The government’s currency paper printing presses have asked the Reserve Bank of India (RBI) for compensation or reimbursement to the tune of Rs 577 crore for what they estimate was the loss and wastage they had to incur due to the November 8, 2016 announcement of demonetisation of Rs 1,000 and Rs 500 currency notes.
This adds another dimension to the demonetisation woes of the RBI which has, in its recently released annual report, admitted to lower profits and to paying the government a reduced annual dividend on account of it. Top government officials and officials in the currency paper printing establishment told The Indian Express that the matter was under discussion and since the printing presses were captive units — they do no commercial work — the losses they incurred on account of demonetisation would surely have to be offset.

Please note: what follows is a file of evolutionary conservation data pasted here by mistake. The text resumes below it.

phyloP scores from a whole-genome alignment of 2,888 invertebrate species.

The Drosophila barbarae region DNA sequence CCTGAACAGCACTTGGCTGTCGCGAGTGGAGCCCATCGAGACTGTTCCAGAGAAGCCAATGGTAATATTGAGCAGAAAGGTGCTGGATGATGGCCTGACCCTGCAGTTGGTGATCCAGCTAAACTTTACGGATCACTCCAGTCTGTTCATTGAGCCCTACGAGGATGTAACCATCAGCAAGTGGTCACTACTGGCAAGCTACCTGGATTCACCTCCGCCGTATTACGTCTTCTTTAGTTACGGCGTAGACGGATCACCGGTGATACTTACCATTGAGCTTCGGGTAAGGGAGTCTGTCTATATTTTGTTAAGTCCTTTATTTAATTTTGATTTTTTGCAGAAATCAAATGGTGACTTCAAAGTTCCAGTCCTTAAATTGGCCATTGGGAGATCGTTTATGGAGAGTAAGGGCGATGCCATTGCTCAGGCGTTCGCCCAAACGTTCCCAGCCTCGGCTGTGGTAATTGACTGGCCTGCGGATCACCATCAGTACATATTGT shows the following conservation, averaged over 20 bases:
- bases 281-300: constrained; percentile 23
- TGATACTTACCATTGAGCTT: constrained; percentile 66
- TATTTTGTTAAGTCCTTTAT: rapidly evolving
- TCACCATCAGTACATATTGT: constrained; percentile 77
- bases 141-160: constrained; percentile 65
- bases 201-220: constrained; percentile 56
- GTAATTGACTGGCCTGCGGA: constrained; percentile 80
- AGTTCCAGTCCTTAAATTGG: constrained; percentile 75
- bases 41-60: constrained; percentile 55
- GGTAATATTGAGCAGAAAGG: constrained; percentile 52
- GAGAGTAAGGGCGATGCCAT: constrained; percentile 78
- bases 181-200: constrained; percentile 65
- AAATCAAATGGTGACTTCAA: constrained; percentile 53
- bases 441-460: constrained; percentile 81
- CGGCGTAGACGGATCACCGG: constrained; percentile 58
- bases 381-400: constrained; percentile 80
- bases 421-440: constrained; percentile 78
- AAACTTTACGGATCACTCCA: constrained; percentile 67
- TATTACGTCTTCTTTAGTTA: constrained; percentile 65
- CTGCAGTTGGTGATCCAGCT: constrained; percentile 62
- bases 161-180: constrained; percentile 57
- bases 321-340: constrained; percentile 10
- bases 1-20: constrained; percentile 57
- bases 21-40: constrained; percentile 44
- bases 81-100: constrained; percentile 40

The Rs 577-crore bill is largely on account of huge consignments of imported/indigenous currency note paper used for Rs 1,000 and Rs 500 denominations as well as consignments which had been previously ordered or were in the process of being shipped to India. Besides this, the printing presses are understood to have added cost of wasted ink and other materials used specifically for these denominations as well as the wasted cost of printing the sizeable stocks of currency notes lying in their establishments or being packed and transported — all being described as “work in progress” at the time of the dramatic announcement of demonetisation.
There are four currency printing presses and the calculation sent to the RBI is the tally of losses and wastage incurred collectively by them. There are two currency presses of the Public Sector Security Printing & Minting Corporation of India Ltd (SPMCIL) which operates printing presses in Nashik and Dewas and two of the Bharatiya Reserve Bank Note Mudran Pvt Ltd (BRBNMPL) which is a RBI subsidiary and operates printing presses at Mysore and Salboni, West Bengal.
📣 The Indian Express is now on Telegram. Click here to join our channel (@indianexpress) and stay updated with the latest headlines